Car Commuting on the Decline, Bike Commuting Hits Record (with Update)


A smaller share of Americans is arriving at work by car, while record numbers are biking to their jobs, according to new data for 2012 from the U.S. Census Bureau’s American Community Survey.

In 2012, 86 percent of Americans traveled to work either in vehicles they drove themselves or as part of a carpool. That’s a decline of 0.7 percent since 2006 in the proportion of Americans arriving at work by car, truck or van. 

Meanwhile, more than 860,000 Americans reported commuting to work by bicycle – that’s by far the most since the Census began tracking bicycling as a separate category in 1980.

Much of the decline in the number of people commuting via car has taken place as a result of a fall in carpooling, with the share of Americans commuting to work in shared cars falling from 10.7 percent in 2006 to 9.7 percent in 2012. However, over the last three years, carpooling has held onto its market share, with the slight decline in car commuting since 2010 resulting from a fall in the share of Americans driving to work solo. 

Public transportation and walking have held steady in their share of overall commuting, at roughly 5 percent and 2.8 percent, respectively, while bicycling and working from home have continued their steady growth as means of getting to work. Since 2006, the share of Americans biking to work has increased from 0.45 to 0.61 percent, while the percentage working from home has increased from 3.9 percent to 4.4 percent.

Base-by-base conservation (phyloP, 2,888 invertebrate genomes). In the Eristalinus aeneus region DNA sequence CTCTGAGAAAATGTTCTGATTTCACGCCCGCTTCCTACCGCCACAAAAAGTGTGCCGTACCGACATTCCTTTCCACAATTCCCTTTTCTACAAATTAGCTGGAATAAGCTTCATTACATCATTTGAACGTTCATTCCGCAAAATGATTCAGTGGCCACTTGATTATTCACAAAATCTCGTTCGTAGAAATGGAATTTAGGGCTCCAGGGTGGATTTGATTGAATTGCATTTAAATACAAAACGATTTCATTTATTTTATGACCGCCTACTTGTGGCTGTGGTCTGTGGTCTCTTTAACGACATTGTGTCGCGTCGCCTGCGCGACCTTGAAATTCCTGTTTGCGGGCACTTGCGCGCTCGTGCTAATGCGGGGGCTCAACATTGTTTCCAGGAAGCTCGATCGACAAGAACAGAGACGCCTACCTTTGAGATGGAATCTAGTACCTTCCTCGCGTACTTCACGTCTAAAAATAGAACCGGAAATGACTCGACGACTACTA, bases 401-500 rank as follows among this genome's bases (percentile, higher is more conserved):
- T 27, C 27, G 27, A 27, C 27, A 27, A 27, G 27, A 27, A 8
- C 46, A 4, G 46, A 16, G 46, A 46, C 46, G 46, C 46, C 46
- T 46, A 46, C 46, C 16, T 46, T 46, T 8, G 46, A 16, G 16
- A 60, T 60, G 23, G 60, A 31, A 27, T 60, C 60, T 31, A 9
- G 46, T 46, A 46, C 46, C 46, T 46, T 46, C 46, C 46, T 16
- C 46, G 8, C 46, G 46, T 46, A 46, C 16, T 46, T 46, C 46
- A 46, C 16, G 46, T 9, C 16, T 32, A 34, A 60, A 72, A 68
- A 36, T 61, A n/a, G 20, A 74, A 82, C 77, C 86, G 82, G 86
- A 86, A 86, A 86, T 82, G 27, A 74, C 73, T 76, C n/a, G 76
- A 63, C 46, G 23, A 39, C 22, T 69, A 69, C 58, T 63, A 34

Update: Just had a chance to look at the changes in mode share by age group between 2006 and 2012. See if you can spot the pattern:

The share of 20 to 24 year old workers traveling to work via car has declined by 2.2 percent over the last six years. Those young adults have significantly increased their use of public transportation and "other means" of getting to work (which includes bicycling, walking, taxis and motorcycles). Car commuting is less important for everyone under 55 years of age, public transportation is more important for everyone under 45 years of age (with only small, likely insigificant declines among older Americans), and everyone except folks in the oldest age group is working more from home.

Generational shift, anyone?